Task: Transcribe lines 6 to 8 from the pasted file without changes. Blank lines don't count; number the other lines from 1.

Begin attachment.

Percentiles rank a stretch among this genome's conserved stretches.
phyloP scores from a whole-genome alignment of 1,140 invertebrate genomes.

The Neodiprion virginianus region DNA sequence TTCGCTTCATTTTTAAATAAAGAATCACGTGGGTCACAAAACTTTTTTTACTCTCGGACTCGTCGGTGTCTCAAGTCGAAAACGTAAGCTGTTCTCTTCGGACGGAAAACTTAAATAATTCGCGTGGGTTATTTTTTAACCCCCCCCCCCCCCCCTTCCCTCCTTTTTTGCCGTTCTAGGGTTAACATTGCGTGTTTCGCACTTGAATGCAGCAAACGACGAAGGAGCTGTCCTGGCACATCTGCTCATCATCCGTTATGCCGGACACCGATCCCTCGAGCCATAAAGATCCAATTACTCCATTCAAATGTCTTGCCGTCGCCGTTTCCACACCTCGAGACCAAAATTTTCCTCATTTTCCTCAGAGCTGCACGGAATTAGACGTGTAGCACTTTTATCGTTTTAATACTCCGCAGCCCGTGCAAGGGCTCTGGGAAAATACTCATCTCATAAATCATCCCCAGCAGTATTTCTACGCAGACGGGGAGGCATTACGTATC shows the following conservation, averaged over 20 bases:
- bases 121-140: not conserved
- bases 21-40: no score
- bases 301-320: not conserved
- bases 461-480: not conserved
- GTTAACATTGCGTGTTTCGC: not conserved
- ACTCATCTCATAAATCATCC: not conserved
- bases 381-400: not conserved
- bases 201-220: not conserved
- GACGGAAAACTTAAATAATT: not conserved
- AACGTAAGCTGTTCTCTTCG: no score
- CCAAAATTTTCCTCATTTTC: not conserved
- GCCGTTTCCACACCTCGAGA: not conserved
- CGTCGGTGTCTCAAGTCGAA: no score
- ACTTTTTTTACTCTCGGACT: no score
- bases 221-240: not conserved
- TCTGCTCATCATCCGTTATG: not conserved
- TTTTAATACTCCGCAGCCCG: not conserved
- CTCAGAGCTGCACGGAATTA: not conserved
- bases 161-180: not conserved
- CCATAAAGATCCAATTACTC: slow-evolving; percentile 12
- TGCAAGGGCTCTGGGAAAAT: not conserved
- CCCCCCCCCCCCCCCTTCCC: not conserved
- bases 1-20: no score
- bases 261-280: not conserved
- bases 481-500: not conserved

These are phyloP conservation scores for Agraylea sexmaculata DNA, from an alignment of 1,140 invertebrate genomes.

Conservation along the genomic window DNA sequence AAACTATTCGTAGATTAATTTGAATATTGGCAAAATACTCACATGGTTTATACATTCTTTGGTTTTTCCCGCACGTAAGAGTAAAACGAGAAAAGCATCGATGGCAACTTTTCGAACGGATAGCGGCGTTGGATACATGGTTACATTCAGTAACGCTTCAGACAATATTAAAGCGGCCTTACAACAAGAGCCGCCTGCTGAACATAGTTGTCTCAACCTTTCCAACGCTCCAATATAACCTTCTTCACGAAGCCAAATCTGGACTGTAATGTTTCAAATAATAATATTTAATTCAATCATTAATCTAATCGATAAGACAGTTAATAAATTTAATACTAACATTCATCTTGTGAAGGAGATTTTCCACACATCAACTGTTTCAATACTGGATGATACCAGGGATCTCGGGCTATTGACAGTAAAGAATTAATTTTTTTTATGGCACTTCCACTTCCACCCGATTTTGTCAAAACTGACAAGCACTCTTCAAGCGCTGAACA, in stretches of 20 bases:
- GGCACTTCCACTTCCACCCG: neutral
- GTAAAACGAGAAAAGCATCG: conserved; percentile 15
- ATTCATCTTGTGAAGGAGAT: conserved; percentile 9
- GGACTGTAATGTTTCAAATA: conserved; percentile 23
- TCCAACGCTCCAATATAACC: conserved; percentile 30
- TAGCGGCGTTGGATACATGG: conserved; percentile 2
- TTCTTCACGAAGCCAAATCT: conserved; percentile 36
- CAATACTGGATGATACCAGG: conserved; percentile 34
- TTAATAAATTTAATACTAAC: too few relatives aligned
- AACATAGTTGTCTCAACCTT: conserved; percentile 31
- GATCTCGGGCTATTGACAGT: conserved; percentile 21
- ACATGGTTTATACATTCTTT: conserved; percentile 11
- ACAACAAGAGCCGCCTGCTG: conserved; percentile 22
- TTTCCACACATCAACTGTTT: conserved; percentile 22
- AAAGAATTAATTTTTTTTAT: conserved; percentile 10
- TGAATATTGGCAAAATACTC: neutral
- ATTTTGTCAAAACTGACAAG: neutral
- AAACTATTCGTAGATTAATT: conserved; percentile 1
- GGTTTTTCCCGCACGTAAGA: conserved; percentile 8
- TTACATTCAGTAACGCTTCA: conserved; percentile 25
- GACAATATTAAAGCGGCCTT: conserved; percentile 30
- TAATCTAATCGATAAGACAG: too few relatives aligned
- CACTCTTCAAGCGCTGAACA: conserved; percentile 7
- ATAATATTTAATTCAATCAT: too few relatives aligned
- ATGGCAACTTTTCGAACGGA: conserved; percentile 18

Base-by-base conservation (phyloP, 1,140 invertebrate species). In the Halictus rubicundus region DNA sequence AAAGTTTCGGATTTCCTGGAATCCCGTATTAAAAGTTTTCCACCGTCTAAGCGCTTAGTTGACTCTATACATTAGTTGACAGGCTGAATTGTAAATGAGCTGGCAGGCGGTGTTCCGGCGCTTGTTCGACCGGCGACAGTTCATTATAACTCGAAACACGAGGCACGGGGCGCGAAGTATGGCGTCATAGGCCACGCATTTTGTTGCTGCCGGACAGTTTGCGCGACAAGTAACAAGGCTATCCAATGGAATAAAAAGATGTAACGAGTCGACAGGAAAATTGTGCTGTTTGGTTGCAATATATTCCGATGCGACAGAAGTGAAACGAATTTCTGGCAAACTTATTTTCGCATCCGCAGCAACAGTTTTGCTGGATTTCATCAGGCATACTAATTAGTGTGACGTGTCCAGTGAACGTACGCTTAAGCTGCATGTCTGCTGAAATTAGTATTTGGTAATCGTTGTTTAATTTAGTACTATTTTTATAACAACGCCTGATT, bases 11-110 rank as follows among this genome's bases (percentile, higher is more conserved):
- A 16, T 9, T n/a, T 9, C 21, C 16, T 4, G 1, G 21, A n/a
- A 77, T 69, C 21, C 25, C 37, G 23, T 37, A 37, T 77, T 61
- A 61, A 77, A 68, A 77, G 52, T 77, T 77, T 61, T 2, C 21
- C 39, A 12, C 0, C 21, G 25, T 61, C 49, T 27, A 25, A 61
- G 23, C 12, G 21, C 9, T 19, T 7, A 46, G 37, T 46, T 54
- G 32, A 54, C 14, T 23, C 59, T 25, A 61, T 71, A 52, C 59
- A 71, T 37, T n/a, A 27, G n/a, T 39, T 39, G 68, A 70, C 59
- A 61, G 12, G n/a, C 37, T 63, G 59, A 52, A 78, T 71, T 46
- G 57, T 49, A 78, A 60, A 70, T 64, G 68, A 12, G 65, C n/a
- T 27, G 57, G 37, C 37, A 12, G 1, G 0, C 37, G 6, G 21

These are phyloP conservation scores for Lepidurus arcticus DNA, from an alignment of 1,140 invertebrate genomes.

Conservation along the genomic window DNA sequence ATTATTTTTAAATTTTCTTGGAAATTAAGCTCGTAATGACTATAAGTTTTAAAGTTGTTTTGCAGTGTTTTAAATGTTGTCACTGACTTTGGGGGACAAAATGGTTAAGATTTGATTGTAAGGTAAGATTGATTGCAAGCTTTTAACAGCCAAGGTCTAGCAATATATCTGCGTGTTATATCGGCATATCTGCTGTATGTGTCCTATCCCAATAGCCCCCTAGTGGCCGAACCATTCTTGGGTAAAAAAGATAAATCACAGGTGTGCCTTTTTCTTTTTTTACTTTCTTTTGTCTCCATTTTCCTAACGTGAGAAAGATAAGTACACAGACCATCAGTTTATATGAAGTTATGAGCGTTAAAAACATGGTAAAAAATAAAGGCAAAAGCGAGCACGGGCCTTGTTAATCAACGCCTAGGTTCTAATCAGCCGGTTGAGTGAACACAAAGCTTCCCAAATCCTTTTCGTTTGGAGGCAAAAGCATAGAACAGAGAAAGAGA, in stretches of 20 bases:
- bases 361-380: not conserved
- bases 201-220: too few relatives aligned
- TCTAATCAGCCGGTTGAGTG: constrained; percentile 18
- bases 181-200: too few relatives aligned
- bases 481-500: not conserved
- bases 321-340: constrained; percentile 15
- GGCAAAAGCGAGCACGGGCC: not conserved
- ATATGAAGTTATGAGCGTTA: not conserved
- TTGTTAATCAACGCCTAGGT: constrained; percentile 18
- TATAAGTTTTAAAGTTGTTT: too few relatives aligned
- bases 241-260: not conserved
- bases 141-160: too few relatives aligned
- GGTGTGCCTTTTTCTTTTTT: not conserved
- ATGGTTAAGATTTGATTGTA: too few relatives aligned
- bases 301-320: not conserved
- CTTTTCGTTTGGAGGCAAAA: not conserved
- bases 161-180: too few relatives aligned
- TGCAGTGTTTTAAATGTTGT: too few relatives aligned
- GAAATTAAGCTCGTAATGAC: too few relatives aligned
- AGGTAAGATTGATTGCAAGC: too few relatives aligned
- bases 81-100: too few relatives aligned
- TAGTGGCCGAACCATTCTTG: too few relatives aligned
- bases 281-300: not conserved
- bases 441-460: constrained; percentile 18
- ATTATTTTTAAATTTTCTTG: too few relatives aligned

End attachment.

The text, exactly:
- bases 301-320: not conserved
- bases 461-480: not conserved
- GTTAACATTGCGTGTTTCGC: not conserved